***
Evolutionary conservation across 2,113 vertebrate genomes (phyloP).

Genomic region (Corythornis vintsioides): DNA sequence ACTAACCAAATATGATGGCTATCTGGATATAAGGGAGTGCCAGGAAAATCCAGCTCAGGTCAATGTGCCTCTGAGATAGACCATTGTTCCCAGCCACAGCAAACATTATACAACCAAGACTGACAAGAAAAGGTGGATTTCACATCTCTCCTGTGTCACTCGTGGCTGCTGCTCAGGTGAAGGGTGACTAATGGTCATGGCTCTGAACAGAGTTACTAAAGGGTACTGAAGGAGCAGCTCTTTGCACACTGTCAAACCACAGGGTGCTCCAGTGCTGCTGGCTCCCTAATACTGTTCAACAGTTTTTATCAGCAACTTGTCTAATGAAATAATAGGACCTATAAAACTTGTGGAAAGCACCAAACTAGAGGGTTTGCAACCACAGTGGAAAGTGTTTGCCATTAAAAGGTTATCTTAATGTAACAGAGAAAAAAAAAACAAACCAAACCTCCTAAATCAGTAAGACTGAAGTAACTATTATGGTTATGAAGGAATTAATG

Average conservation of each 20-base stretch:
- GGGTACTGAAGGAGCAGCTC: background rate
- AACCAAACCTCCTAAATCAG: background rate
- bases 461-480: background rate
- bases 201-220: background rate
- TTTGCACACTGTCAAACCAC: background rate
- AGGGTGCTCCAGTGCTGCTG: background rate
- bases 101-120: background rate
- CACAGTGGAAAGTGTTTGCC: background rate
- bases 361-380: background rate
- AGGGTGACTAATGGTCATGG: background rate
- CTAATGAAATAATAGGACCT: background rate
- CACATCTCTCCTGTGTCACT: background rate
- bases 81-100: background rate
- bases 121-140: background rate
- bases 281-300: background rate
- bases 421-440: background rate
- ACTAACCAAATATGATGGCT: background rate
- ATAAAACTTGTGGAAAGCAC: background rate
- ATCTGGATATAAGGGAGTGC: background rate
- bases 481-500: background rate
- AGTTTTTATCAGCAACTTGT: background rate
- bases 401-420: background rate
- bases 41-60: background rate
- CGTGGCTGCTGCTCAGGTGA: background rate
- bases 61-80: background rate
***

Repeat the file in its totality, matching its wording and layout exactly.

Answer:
Evolutionary conservation across 2,113 vertebrate genomes (phyloP).

Genomic region (Corythornis vintsioides): DNA sequence ACTAACCAAATATGATGGCTATCTGGATATAAGGGAGTGCCAGGAAAATCCAGCTCAGGTCAATGTGCCTCTGAGATAGACCATTGTTCCCAGCCACAGCAAACATTATACAACCAAGACTGACAAGAAAAGGTGGATTTCACATCTCTCCTGTGTCACTCGTGGCTGCTGCTCAGGTGAAGGGTGACTAATGGTCATGGCTCTGAACAGAGTTACTAAAGGGTACTGAAGGAGCAGCTCTTTGCACACTGTCAAACCACAGGGTGCTCCAGTGCTGCTGGCTCCCTAATACTGTTCAACAGTTTTTATCAGCAACTTGTCTAATGAAATAATAGGACCTATAAAACTTGTGGAAAGCACCAAACTAGAGGGTTTGCAACCACAGTGGAAAGTGTTTGCCATTAAAAGGTTATCTTAATGTAACAGAGAAAAAAAAAACAAACCAAACCTCCTAAATCAGTAAGACTGAAGTAACTATTATGGTTATGAAGGAATTAATG

Average conservation of each 20-base stretch:
- GGGTACTGAAGGAGCAGCTC: background rate
- AACCAAACCTCCTAAATCAG: background rate
- bases 461-480: background rate
- bases 201-220: background rate
- TTTGCACACTGTCAAACCAC: background rate
- AGGGTGCTCCAGTGCTGCTG: background rate
- bases 101-120: background rate
- CACAGTGGAAAGTGTTTGCC: background rate
- bases 361-380: background rate
- AGGGTGACTAATGGTCATGG: background rate
- CTAATGAAATAATAGGACCT: background rate
- CACATCTCTCCTGTGTCACT: background rate
- bases 81-100: background rate
- bases 121-140: background rate
- bases 281-300: background rate
- bases 421-440: background rate
- ACTAACCAAATATGATGGCT: background rate
- ATAAAACTTGTGGAAAGCAC: background rate
- ATCTGGATATAAGGGAGTGC: background rate
- bases 481-500: background rate
- AGTTTTTATCAGCAACTTGT: background rate
- bases 401-420: background rate
- bases 41-60: background rate
- CGTGGCTGCTGCTCAGGTGA: background rate
- bases 61-80: background rate